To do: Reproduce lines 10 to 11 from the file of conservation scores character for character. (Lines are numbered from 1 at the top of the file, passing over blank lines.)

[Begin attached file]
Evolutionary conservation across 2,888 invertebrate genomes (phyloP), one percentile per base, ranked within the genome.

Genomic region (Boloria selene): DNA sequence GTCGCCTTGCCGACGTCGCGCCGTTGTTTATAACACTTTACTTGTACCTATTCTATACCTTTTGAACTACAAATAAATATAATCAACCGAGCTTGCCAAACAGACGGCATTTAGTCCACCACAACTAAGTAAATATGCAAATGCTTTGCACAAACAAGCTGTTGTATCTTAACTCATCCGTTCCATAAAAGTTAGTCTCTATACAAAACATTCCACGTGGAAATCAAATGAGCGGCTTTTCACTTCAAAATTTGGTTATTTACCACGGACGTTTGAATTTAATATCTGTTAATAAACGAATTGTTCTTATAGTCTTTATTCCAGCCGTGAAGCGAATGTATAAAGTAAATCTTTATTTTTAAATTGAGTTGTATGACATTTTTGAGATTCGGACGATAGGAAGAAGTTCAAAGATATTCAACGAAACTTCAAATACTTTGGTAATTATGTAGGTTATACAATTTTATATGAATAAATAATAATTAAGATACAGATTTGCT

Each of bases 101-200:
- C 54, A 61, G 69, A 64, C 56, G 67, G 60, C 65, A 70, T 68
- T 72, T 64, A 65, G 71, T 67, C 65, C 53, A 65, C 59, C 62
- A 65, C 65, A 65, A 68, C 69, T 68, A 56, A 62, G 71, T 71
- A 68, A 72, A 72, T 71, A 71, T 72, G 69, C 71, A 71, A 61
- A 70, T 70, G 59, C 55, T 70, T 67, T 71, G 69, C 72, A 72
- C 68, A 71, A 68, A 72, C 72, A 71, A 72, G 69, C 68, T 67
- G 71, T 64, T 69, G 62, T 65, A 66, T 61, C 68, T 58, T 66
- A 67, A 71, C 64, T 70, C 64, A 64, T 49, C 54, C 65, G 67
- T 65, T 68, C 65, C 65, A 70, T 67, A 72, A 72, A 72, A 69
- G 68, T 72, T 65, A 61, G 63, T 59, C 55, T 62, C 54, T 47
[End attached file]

- G 71, T 64, T 69, G 62, T 65, A 66, T 61, C 68, T 58, T 66
- A 67, A 71, C 64, T 70, C 64, A 64, T 49, C 54, C 65, G 67